Christmas celebrations were filled with all of these in my childhood home. We attended family gatherings for both my mom’s and my dad’s side of the family. These family times occurred sometime during the week between Christmas and New Year’s Day, and in true North American tradition, included a tables full of delicious food. One aunt and uncle on my mom’s side had eleven children, and there were ten children in my dad’s family. I was surprised to learn, years later, that many families were not blessed with such large, noisy Christmas dinners.
Travelling with my friends in a caravan of cars to sing carols for the shut-ins of our church congregation is one of my favourite teenage memories. We usually visited the elderly who could not attend service very often. I trust that the carols we sang brought as much joy to their hearts as it did to ours. Each stop usually ended with a Christmas cookie or two thanking us for making time for them.
Our North American culture has fostered the desire for us to draw close to family and friends during the holidays. No matter what our spiritual beliefs are, it seems that being with family and close friends is the most important aspect of the Christmas Season.
Mary and Joseph, however, had to leave their families that first Christmas season. They had to travel away from what was familiar. They did not have the joy and comfort of family and friends around them to celebrate the birth of the new precious little one placed in their care. They were alone, possibly cold, hungry and very tired. Not in the state of mind for celebrating anything, let alone the birth of the Son of God, the King of Israel.
Not far away, on a hill near Bethlehem, there was a celebration underway that would soon spill over into the foul-smelling, dirty barn where Mary, Joseph and baby Jesus were spending the night. There were shepherds caring for their sheep just outside of Bethlehem, probably very tired at the end of the day. Some were probably sleeping, while a few stood guard against preying animals. Scripture describes the scene this way:
Then an angel of the Lord stood before them, and the glory of the Lord shone around them, and they were terrified. But the angel said to them, “Don’t be afraid, for look, I proclaim to you good news of great joy that will be for all the people: Today a Savior, who is Messiah the Lord, was born for you in the city of David. This will be the sign for you: You will find a baby wrapped snugly in cloth and lying in a feeding trough.” Suddenly there was a multitude of the heavenly host with the angel, praising God and saying:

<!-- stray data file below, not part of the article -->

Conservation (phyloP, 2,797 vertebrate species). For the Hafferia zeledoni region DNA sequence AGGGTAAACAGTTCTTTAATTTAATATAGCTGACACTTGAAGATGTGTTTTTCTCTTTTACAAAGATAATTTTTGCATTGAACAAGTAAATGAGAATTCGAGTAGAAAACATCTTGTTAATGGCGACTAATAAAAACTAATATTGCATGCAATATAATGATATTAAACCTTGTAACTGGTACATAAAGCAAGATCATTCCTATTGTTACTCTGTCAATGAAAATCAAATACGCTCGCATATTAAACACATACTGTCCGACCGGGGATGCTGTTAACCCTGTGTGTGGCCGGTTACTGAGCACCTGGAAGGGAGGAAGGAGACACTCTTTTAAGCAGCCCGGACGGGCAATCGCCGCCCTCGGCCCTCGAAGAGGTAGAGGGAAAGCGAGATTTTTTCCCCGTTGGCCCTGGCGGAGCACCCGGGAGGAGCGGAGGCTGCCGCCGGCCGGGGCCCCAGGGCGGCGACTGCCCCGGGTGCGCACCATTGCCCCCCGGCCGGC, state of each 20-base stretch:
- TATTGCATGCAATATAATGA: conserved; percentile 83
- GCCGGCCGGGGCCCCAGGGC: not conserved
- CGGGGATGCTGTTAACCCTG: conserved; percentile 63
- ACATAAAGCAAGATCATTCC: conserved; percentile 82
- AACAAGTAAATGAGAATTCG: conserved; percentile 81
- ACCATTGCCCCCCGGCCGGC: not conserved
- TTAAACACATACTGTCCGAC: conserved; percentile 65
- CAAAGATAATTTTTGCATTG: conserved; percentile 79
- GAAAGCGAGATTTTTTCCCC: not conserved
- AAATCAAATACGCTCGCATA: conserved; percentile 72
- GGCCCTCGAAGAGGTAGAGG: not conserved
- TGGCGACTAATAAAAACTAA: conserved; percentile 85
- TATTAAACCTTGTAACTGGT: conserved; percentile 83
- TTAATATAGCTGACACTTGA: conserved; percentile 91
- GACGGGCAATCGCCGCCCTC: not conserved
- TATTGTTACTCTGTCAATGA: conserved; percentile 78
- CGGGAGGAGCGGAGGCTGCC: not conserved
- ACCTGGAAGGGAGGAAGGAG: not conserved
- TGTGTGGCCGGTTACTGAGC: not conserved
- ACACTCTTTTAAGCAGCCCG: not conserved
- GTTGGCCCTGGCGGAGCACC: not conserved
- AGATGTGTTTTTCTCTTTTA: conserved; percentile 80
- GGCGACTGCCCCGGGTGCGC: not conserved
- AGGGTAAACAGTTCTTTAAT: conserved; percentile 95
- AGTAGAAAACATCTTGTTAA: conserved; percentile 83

“Glory to God in the highest heaven, and peace on earth to people He favors! “ Luke 2:9–14 (HCSB)
A multitude of angels raised joyful voices proclaiming the birth of Jesus. Their celestial choir delivered a heavenly message that penetrated the shepherd’s ears, and hearts. For hundreds of years the Jews had been waiting for their Promised Messiah, and the angels told these humble shepherds that He had finely been born.
Singing and music have been vital components of the Christian’s Christmas celebrations for centuries. But today there is an effort to silence the songs that speaks of Christ’s birth. Join me this Christmas season as we celebrate Christ’s birth with song and music. Don’t let the spiritual carols and songs be lost, and don’t let the message of Christ’s birth be silenced. The message of that first “Silent Night” is needed by each person today, just as much as it was needed at the time of Christ’s birth.
To those who feel desperately alone this season, I encourage you to go to God’s Word and read of Christ’s birth in the first chapters of Luke. Then read of Christ’s life in the books of Matthew, Mark, Luke, and John. Jesus Christ is able to fill the void in your life. He wants you to be part of His family. He wants to be your best friend. Scriptures declares to us:
“…but there is a friend who stays closer than a brother.” Proverbs 18:24 (HCSB)
Jesus can give you the family you need. He wants to be the friend you deserve. He wants to bring joy into your life so you will have a song to sing.
Debi Snider... more